Magnesium Wheels History

From retro-racing to high-tech F1 wheels.

Engineers have experimented with different wheel materials and shapes since the beginning of the 20th century. The first European cars were equipped with wire-spoked bicycle-style wheels with rubber tires, while the earliest Ford automobiles had wooden artillery-like wheels. In 1927 Ford switched to steel wheels. The history of magnesium wheels begins in the 1930s. In fact the first alloy wheels were mostly magnesium while aluminum alloys were rare and presented several issues, such as low ductility. Magnesium wheels remained quite popular until the 1960s when more practical aluminum alloys were developed. The main enemy of retro magnesium wheels was corrosion -- they were not weather-resistant and didn’t last very long; but still outperformed their aluminum rivals in many aspects, including acceleration time and braking distance. In the old days, magnesium wheels were produced by Halibrand, American Racing, Campagnolo and other companies. Being at least 20% lighter, they remained the top choice of racers and auto and motorcycle drivers, for whom performance was more important than longevity.

In the last decade engineers have made great technological progress, including new-generation surface treatments, which eliminate the corrosion concern and make magnesium rims suitable for regular use. A higher price and the myths that still surround Mg wheels to some extent limit their entrance into the mass market. However, they are becoming more and more popular with enthusiasts and affluent drivers and environmentally-conscious consumers -- due to their undeniable benefits.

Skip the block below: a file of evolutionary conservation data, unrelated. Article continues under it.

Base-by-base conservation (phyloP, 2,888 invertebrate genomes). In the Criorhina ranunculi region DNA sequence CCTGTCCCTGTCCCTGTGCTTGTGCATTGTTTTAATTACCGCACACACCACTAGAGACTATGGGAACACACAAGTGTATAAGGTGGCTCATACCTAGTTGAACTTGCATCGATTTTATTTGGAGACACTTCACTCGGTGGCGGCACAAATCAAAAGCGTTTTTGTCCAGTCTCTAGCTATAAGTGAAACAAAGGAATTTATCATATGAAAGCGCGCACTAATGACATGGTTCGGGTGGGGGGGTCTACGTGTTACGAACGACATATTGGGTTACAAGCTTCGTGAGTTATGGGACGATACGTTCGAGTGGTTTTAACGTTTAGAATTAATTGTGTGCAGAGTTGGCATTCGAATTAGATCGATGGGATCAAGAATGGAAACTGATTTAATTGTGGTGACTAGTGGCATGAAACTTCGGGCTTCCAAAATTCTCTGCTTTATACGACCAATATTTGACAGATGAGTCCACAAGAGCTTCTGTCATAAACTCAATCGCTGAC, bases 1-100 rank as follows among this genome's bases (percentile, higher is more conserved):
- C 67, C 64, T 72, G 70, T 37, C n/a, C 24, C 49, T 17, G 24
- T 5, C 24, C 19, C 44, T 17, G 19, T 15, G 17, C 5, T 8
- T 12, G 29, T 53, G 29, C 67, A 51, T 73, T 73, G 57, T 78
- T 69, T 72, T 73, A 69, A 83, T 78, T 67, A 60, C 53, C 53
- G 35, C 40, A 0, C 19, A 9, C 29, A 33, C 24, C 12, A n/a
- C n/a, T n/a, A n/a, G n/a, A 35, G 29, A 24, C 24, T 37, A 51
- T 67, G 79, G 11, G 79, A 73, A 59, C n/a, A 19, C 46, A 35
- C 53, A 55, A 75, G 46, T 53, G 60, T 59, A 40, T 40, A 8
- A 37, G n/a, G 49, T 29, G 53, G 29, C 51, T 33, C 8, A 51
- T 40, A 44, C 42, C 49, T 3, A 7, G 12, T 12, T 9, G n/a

Roberto Marchesini, known as a pioneer of motorcycle wheels, spent over 40 years designing and improving one-piece magnesium alloy wheels for both cars and motorcycles.


His famous 5 spoke cast magnesium wheels, created in 1969, have been used for many years at Road Racing World Motorcycle Championship.


During 1960’s -70’s Marchesini developed many automotive wheels for road and racing use.


A lot of Ferrari, Lamborghini, Maserati and other cars are still equipped with magnesium wheels made by Marchesini and his team.


Own Jaguar of the Italian engineer is fitted with magnesium wheels he had produced more than thirty years ago, not rusted.

Until recently top-of-the-line forged magnesium rims were produced exclusively for Formula 1 and other high-class racing vehicles. Due to the complicated production process, true forged wheels are still rare and not easy to find at many vehicle dealerships. In 2007 SMW announced the target of supplying forged magnesium wheels toward at least 50% of the the world’s wheels upgrades by 2027. In 2010 Tan-ei-sya, a Japanese manufacturer, has also launched an aftermarket line. The recent trend has been very evident with motorcycle wheels, where forged magnesium wheels already occupy a large market niche, with the biggest brands by far being Marchesini and OZ.

Vintage car